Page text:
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New U.S. sanctions target Iran’s oil sales, financial transactions
Question of the Day
President Obama announced new Iran sanctions Tuesday, targeting Iran’s oil sales and financial transactions and warning Tehran that it will face “growing consequences” for refusing to open its nuclear program to outside scrutiny.
The sanctions will focus on Iran’s energy and petrochemical industries and are designed to stop Iran’s attempts to circumvent existing sanctions by setting up payment mechanisms with outside financial institutions — including with banks in China and Iraq.
The new action specifically targets the Bank of Kunlun in China and Elaf Islamic Bank in Iraq. Both banks have been accused of ignoring international sanctions and facilitating transactions worth millions of dollars for Iranian banks.
Mr. Obama said the U.S. is still seeking a diplomatic solution to the nuclear dispute, “but the onus is on Iran to abide by its international obligations.”
“By cutting off these financial institutions from the United States today’s action makes it clear that we will expose any financial institution, no matter where they are located, that allows the increasingly desperate Iranian regime to retain access to the international financial system,” the White House said in a statement.
The U.S. and its allies accuse Iran of attempting to build a nuclear weapon while Tehran has said its program is for peaceful civilian energy uses.
In recent months, Israel has threatened to launch a pre-emptive military strike against Iran in an effort to knock out its nuclear facilities, and on Sunday Israeli Prime Minister Benjamin Netanyahu said sanctions and diplomatic pressure have not had the intended purpose of curbing Iran’s nuclear program “by one iota.”
“Since taking office three and a half years ago, President Obama has allowed Iran’s nuclear ambitions to proceed unimpeded,” said Romney campaign spokesman Ryan Williams. “As Israel’s prime minister recently made clear, the Obama administration’s efforts haven’t made an ‘iota’ of difference. The president’s refusal to take a tough stance when it comes to Iran has imperiled our allies and jeopardized our national security.”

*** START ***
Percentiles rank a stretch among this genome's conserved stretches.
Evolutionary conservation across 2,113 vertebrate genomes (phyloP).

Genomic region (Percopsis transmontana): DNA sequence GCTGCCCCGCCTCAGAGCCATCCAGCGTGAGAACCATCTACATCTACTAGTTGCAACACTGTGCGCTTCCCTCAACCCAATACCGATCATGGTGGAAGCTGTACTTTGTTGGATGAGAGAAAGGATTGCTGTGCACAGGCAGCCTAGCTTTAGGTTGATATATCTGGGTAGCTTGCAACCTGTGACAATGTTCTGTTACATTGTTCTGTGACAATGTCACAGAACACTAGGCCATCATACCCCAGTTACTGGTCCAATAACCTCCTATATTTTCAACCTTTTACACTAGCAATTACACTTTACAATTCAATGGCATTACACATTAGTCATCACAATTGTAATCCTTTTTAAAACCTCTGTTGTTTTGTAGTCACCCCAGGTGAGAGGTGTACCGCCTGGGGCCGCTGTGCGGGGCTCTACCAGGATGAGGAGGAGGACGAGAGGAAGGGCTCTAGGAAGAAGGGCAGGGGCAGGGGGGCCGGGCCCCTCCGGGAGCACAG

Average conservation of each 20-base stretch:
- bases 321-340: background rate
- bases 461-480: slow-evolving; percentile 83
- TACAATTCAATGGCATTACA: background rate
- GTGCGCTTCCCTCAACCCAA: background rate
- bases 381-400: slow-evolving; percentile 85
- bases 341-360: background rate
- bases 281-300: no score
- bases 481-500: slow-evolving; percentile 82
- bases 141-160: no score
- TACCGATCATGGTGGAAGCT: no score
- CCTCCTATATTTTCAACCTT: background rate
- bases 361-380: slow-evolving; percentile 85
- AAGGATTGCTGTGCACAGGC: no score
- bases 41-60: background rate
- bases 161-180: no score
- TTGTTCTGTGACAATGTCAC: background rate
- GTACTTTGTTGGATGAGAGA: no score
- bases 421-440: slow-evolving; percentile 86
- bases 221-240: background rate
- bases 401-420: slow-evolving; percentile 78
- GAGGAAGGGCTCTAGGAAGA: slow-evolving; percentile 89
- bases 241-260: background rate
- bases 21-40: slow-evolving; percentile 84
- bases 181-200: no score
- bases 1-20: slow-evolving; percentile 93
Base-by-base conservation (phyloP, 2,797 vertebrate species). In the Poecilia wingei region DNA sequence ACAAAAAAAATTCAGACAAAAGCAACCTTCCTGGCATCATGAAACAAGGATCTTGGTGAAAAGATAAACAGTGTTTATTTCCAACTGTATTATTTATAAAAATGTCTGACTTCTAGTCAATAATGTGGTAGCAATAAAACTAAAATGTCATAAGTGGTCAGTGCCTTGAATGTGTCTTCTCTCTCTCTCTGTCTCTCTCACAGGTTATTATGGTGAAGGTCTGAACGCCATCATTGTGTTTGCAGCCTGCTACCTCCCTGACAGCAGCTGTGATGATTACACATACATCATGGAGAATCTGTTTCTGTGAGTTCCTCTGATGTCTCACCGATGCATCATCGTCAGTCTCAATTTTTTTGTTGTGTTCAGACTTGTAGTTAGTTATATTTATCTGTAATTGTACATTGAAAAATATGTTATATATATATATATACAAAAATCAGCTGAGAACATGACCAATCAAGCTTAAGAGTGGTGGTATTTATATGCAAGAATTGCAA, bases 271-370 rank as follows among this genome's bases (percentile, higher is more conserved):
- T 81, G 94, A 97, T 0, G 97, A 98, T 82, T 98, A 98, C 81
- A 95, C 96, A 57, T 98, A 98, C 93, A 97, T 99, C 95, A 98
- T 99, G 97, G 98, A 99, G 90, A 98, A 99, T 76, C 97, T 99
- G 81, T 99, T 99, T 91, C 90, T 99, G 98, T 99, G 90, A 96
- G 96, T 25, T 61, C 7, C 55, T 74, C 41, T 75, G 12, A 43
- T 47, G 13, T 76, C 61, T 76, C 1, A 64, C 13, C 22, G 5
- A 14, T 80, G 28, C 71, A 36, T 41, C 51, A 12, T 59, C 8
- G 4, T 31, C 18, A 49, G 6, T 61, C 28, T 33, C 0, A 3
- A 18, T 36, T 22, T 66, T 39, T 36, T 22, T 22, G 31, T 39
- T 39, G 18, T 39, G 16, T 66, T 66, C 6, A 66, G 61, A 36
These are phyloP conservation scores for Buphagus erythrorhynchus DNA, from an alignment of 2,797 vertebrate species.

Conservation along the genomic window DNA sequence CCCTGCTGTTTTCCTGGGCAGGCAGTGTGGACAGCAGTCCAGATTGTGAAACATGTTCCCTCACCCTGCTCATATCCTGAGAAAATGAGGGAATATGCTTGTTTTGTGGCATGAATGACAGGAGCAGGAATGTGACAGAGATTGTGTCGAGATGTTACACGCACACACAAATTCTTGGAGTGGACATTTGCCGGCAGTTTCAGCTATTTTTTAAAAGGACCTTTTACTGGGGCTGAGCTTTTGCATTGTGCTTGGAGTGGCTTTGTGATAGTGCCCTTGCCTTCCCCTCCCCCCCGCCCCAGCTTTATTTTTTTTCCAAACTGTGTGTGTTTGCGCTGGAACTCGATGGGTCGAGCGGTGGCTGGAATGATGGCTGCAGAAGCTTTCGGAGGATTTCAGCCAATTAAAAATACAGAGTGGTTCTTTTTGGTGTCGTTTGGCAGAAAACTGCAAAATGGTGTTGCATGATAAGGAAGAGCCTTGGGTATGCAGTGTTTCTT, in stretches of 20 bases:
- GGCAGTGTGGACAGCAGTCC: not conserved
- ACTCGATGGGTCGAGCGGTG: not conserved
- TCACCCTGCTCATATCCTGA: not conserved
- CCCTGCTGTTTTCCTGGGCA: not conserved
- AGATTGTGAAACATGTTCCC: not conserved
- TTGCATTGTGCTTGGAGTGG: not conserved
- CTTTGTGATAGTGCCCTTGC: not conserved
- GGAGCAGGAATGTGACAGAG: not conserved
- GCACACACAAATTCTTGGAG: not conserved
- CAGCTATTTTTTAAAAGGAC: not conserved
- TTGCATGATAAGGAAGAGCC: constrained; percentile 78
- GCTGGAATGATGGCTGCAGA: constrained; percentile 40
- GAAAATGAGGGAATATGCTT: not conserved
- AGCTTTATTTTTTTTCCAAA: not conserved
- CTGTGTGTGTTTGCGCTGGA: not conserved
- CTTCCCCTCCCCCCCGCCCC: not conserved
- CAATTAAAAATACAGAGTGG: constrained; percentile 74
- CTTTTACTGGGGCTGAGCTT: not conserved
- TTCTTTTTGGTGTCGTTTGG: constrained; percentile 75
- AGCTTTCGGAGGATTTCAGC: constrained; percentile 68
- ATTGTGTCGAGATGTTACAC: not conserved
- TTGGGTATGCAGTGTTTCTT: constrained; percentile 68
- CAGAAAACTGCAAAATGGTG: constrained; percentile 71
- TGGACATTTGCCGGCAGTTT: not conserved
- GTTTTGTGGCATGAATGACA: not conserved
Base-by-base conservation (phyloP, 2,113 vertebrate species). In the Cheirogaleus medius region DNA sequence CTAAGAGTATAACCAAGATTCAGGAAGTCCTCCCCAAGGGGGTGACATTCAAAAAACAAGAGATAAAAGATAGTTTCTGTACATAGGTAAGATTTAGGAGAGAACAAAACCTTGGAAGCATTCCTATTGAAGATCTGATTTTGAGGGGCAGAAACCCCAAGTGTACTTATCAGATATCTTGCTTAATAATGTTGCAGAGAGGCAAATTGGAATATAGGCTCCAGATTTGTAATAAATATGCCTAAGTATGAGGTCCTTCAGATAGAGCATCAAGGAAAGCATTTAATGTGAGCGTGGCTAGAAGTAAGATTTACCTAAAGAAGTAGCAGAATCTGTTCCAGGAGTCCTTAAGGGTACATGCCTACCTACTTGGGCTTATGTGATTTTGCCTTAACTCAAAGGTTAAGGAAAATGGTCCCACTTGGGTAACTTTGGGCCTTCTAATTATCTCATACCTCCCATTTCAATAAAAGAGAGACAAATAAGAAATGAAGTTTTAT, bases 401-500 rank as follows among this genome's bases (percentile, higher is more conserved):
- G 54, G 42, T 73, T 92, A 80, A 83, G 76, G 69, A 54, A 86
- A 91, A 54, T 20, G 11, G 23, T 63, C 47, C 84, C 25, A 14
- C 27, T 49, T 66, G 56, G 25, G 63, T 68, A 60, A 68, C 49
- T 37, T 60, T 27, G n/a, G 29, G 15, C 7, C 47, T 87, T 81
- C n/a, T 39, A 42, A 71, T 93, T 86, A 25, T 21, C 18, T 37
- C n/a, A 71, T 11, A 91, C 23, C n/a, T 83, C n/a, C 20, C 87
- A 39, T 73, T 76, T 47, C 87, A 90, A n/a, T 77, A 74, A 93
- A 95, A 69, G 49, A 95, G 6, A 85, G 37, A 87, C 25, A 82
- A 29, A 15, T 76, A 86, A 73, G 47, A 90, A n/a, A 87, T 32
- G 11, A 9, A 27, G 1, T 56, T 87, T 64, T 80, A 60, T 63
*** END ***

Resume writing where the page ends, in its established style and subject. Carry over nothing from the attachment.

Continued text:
The White House on Tuesday defended the strength of its sanctions on Iran, arguing that they have seriously weakened Iran’s economy, hurt Tehran’s ability to procure technology, and changed the calculus for Iranian leaders in whether to press forward with the nuclear program.
“If the Iranian government continues its defiance, there should be no doubt that the United States and our partners will continue to impose increasing consequences,” Mr. Obama said in a statement.
House and Senate negotiators this week pressed ahead on a new package of Iran sanctions that builds on current penalties and targets anyone who mines uranium for Iran; sells, leases or provides oil tankers to Tehran; or provides insurance to the National Iranian Tanker Co., the state-run shipping line.
Democratic and Republican leaders in the Senate said they hoped to have the bill to the president’s desk by the end of the week.
Iranian President Mamoud Ahmadinejad labeled the new economic pressure “warfare” and said he would retool the country’s oil-dependent economy to compensate.
© Copyright 2014 The Washington Times, LLC. Click here for reprint permission.
About the Author
Susan Crabtree is an award-winning investigative reporter with more than 15 years of reporting experience in Washington, D.C. Her reporting about bribery, corruption and conflict-of-interest issues on Capitol Hill has led to several FBI and ethics investigations, as well as consequences for members within their caucuses and at the ballot box. Susan can be reached at firstname.lastname@example.org.
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